In 1948, Joseph Woodland (who had actually worked on the Manhattan Project to develop the first nuclear bomb) was responding to a query from a local store owner about how to speed up the process of buying products in his store. Woodland thought about Morse Code and its simple way of giving lots of information with dots and lines, so he made that his inspiration. His innovation could describe an item and its price all at once, instead of the snail’s pace of non-automated operations that most stores suffered through. The only thing that held back progress was the lack of computers readily available to read the code, so it took until 1974 when the technology began to roll out to stores nationwide.

4. Barbed Wire

Two problems faced the American West as it grew and expanded: cattle were getting loose and trampling precious crops, and there wasn’t enough wood in those regions to build fences. The Homestead Act of 1862 made it so many people could get vast tracts of land for next to nothing, so it was important that they be able to work that land and have secure properties.

Enter Joseph Glidden of Illinois, who patented barbed wire in 1874. It wasn’t without its growing pains, as the wire trapped dumb cows by the thousands, and cowboys hated their herds being restricted by the artificial borders. And those very borders that marked a person’s property also screwed over Native Americans, as these practices left them with even fewer claims to their ancestral lands. The Homestead Act required that a person build a home and work the land for five years before it would become theirs to own. The barbed wire was a metaphorical and physical realization that their way of life was over.

3. Velcro

Zippers were still very much the rage in 1941, when Swiss engineer George de Mestral came upon an idea while walking his dog in the woods one day. He noticed how his clothing and his dog were covered in sticky burrs, the pointy little things that always prick your fingers are you’re removing them. Under a microscope, he saw how the curved hooks of the burrs met with his clothing in an almost perfect marriage. Zippers were no longer the only game in town.

Zippers tended to jam all the time. Velcro, as it would come to be in 1955 (from the French words “velour” and “crochet”) didn’t have that problem. Though originally implemented in clothing, it’s now used in everything from sporting equipment to NASA craft. And whoever began using it in little kids’ clothing should eventually get their own medal.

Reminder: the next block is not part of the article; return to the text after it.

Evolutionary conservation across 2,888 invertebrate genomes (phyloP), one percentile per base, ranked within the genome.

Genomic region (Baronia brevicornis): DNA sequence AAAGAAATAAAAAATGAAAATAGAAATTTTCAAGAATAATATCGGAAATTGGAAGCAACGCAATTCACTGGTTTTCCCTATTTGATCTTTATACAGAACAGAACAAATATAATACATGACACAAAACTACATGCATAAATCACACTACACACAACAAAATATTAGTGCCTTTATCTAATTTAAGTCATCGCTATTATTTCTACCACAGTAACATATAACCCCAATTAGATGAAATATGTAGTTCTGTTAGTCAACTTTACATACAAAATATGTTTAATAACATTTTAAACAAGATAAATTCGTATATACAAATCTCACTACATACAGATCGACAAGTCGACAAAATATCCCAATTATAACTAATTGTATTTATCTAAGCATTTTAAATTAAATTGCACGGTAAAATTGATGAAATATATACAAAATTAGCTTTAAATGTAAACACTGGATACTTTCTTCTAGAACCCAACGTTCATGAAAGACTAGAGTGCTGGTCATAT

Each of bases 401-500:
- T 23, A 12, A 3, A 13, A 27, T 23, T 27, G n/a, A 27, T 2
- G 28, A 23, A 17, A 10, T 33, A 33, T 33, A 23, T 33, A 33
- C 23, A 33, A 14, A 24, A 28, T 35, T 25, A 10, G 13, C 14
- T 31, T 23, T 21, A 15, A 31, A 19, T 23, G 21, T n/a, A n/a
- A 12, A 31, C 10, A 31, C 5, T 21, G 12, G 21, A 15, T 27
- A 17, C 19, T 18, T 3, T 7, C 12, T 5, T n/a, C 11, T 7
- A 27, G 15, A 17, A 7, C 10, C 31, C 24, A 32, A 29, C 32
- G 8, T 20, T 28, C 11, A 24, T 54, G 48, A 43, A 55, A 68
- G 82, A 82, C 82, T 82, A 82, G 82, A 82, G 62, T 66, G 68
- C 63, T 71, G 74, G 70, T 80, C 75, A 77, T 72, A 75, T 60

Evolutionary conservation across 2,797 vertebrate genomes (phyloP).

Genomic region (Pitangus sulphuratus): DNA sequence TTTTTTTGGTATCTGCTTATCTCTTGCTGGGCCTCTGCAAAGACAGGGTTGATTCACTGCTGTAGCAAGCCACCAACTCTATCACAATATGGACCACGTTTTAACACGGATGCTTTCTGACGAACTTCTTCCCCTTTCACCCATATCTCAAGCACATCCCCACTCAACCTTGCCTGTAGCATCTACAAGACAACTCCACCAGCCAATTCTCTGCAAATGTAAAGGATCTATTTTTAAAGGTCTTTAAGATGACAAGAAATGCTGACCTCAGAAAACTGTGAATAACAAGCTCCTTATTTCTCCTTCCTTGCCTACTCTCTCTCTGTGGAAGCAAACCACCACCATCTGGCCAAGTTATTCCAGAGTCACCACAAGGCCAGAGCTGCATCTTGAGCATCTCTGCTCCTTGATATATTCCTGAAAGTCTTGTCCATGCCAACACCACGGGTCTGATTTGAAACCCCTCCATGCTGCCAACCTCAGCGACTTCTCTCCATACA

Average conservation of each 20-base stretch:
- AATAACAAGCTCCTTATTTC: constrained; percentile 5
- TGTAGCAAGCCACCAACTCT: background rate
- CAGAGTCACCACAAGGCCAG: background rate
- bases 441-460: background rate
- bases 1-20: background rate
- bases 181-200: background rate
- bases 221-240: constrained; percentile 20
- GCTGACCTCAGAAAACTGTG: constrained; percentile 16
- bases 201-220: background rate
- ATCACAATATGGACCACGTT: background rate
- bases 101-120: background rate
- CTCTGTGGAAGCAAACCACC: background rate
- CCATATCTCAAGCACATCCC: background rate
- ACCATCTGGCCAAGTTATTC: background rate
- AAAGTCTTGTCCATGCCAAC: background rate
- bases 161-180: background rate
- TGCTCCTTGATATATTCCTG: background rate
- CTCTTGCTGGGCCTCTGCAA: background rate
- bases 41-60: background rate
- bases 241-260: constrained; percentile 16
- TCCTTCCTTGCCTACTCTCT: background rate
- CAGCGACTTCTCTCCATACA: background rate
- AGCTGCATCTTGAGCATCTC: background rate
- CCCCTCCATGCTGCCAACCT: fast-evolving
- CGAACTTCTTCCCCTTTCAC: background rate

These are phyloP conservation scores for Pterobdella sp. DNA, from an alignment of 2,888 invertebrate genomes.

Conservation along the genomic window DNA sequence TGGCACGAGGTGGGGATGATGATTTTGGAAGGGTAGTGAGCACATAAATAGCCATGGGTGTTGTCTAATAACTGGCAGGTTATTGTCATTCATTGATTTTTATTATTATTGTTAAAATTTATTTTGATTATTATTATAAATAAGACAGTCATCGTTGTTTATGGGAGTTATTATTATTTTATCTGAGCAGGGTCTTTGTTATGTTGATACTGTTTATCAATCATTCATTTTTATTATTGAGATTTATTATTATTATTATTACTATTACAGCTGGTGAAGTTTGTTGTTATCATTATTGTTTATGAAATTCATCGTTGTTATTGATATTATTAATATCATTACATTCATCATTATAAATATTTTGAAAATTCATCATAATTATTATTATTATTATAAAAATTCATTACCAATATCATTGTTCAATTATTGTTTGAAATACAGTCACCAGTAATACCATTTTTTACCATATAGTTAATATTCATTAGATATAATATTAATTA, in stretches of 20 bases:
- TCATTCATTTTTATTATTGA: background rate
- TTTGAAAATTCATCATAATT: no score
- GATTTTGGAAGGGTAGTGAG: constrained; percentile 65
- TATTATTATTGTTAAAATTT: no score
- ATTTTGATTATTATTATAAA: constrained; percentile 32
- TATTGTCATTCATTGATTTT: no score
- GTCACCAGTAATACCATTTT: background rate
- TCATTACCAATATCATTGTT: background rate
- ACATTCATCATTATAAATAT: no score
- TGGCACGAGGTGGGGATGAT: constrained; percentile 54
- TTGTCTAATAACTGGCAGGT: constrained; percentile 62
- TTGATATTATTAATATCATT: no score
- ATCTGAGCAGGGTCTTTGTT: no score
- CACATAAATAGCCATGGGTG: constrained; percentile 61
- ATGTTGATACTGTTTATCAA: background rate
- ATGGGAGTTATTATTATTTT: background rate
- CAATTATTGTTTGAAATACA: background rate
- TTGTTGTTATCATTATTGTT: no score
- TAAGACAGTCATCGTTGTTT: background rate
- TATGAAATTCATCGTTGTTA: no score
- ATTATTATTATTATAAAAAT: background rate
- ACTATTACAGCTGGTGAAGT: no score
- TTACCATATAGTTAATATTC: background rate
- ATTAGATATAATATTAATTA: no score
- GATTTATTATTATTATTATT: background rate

2. Daylight saving time

Ok, so maybe not exactly a technology, but the advent of daylight saving (it’s not “savings”, by the way) time has changed a lot about our modern world. First started in Germany in 1916 as a way to enjoy the sunshine and to conserve electricity, it began to catch on in other countries around the world soon after.

In the United States, it was started in 1918 as a wartime practice. It was repealed the next year after farmers protested; the next few decades saw back and forth fighting and different start times for daylight saving across the country. Finally in 1966, the Uniform Time Act made time, uh, uniform across the country. The central concept, energy conservation, doesn’t really seem to be a benefit though. The stuff that uses the most electricity in our homes are things that get used the more we are home, if that makes sense. It seems that the money that gets boosted into the economy by people enjoying more leisure “daytime” in the evening is enough to keep the practice in use.

1. Transistors

Think of the devices that power your everyday life: smartphones, computers, tablets, etc. They all have one thing in common at their very core, and that’s the very simple transistor. The development of the transistor signaled the developmental shift from hardware to software, and it’s why technology has surged light years ahead since its inception.

A transistor is merely a type of semiconductor that either amplifies signals or switches them. Invented in 1947, it was a device far ahead of its time, and as computing devices grew and became more efficient, so too did the transistor. Computers got smaller and became household items, while transistors shrunk down to the size of a few nanometers. Those tiny transistors are one of the only unchanged (aside from size) building blocks of the entire digital age.


Tape, Teflon, Velcro, Virility and Mastercard –

WIF Simple

Alpha Omega M.D. – Episode #182

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Alpha Omega M.D. – Episode #182

…“This town deserves better! Old Blount is still fuming over swallowing his pride about the circumstances surrounding the death of his Charlie, “The Man Who Would Be King”...

P-E J is on the job, endeavoring to avoid detection. So for the rest of November, Harv has does his best imitation of a millwright, looking like he knows what he is doing with a heavy wooden tray of tools, weighing 60 pounds. Fortunately no major breakdowns occur on his watch, the machines likely fearing for their gears, so as a result, the most notable outcome of this month is a right arm two inches longer from carrying the tools. Today he is tired and hungry, but it is a day with yet another case of injustice.